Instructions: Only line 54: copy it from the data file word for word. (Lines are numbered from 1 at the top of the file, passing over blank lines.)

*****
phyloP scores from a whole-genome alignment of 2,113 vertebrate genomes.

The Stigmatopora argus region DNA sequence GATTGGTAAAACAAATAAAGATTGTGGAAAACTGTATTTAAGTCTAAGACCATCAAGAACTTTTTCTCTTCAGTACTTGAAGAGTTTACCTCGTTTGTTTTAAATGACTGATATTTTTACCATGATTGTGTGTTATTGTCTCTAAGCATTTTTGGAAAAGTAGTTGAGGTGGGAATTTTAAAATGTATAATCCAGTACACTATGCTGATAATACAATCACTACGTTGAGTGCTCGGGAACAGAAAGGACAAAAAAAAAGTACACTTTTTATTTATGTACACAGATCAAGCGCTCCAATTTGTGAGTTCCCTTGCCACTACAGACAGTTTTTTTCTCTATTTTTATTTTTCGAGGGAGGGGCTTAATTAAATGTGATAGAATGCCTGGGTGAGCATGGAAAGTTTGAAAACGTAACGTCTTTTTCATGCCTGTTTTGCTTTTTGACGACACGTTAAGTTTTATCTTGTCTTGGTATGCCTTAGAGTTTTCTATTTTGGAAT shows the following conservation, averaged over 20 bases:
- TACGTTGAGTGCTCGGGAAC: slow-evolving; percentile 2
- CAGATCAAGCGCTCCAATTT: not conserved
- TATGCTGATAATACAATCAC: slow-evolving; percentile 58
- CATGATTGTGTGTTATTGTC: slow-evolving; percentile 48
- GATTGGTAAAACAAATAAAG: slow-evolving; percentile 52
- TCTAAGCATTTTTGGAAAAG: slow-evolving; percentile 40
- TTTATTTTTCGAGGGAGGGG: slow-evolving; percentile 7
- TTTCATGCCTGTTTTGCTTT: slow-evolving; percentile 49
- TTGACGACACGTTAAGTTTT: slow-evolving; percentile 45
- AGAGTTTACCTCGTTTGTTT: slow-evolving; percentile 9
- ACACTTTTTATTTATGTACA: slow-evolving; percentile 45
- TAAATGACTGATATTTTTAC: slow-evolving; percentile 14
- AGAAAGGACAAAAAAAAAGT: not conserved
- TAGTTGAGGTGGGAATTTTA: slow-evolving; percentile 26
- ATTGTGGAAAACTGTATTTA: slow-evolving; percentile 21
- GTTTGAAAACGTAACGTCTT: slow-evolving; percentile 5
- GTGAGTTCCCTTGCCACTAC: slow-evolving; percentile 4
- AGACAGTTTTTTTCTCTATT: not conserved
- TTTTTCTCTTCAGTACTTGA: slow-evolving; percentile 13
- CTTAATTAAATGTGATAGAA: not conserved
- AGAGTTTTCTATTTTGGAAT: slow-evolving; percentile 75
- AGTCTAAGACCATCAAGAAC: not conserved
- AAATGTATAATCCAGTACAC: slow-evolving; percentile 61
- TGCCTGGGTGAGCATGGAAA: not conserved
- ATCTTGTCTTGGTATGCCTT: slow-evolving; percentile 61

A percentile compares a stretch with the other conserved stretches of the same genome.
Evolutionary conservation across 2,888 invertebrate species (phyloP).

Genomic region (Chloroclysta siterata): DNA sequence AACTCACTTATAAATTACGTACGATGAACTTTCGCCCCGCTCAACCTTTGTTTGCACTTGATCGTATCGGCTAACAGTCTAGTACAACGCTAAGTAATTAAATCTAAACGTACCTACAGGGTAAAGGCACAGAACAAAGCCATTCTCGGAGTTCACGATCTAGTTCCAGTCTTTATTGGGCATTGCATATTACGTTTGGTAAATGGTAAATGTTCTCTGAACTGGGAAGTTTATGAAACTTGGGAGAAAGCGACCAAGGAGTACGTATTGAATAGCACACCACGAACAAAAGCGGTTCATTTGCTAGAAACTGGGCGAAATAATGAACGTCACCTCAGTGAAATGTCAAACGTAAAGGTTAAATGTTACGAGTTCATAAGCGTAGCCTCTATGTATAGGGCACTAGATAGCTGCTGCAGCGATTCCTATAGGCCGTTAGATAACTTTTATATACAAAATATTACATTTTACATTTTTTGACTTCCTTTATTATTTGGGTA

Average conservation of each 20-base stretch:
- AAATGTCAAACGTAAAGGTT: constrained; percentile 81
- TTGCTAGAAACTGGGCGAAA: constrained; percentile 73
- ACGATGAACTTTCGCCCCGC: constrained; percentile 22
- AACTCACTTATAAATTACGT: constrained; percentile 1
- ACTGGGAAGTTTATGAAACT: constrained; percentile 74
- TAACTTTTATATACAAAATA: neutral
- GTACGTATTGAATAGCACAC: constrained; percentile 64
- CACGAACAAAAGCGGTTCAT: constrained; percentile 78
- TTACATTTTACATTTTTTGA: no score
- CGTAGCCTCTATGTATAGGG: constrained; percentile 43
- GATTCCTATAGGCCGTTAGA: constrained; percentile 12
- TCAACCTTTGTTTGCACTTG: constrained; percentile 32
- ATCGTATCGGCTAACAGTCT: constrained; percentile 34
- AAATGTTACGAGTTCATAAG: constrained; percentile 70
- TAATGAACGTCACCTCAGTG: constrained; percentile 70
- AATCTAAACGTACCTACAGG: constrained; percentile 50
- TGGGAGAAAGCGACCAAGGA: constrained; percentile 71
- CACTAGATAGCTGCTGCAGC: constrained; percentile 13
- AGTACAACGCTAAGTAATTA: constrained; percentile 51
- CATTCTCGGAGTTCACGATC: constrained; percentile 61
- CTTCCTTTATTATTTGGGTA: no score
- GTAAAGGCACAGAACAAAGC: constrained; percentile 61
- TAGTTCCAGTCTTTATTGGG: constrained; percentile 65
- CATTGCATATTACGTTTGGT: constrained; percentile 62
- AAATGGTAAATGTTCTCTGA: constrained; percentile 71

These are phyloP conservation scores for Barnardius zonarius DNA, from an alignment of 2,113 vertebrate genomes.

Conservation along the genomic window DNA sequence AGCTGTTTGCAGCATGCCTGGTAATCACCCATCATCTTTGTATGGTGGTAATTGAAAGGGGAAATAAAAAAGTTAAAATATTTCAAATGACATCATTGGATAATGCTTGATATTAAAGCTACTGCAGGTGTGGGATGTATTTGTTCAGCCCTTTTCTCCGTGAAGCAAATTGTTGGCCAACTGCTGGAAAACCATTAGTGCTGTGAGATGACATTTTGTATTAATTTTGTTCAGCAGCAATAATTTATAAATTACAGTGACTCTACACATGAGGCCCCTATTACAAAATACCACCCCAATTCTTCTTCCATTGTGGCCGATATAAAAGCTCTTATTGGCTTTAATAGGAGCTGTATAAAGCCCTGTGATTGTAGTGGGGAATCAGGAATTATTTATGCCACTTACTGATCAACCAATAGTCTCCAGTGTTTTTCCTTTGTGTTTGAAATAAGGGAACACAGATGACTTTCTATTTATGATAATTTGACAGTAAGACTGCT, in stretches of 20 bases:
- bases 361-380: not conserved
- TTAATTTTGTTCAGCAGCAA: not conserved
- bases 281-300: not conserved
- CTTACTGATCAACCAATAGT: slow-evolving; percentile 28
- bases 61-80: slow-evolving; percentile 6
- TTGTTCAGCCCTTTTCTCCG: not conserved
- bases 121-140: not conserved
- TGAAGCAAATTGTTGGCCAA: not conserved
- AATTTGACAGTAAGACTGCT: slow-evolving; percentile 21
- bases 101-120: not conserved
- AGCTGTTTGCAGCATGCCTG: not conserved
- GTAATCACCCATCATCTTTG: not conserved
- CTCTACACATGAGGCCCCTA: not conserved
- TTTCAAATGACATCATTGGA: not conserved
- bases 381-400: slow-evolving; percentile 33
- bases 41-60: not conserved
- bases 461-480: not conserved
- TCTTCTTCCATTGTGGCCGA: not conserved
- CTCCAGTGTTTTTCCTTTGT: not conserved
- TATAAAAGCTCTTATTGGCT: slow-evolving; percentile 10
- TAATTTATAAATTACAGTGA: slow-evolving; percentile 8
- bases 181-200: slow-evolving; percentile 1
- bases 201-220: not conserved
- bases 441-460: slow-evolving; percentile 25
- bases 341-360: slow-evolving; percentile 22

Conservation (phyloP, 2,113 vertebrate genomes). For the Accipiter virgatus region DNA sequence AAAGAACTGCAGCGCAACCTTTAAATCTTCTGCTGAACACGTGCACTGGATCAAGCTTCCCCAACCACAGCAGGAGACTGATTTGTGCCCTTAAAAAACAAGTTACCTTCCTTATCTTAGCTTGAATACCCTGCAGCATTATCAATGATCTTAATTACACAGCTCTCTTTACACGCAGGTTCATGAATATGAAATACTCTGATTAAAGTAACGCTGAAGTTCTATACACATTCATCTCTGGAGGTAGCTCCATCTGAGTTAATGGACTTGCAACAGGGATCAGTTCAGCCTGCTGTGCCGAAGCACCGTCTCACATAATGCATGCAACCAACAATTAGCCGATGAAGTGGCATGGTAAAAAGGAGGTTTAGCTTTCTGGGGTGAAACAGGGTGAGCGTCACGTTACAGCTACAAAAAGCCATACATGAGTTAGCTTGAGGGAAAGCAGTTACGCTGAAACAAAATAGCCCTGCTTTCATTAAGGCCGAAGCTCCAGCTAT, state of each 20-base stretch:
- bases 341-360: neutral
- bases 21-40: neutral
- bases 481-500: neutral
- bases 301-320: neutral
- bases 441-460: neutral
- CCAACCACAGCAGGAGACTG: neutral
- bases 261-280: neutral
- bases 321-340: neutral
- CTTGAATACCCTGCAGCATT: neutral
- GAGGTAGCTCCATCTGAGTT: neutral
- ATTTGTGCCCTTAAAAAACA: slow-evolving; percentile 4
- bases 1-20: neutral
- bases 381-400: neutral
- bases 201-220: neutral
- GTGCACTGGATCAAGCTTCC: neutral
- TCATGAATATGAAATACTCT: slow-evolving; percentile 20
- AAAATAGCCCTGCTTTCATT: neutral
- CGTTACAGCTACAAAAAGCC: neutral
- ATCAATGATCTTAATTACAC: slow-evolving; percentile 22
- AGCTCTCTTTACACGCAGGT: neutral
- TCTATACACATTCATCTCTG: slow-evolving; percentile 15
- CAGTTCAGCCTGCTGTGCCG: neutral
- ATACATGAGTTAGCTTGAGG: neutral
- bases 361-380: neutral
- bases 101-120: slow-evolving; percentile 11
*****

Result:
- TAGTTCCAGTCTTTATTGGG: constrained; percentile 65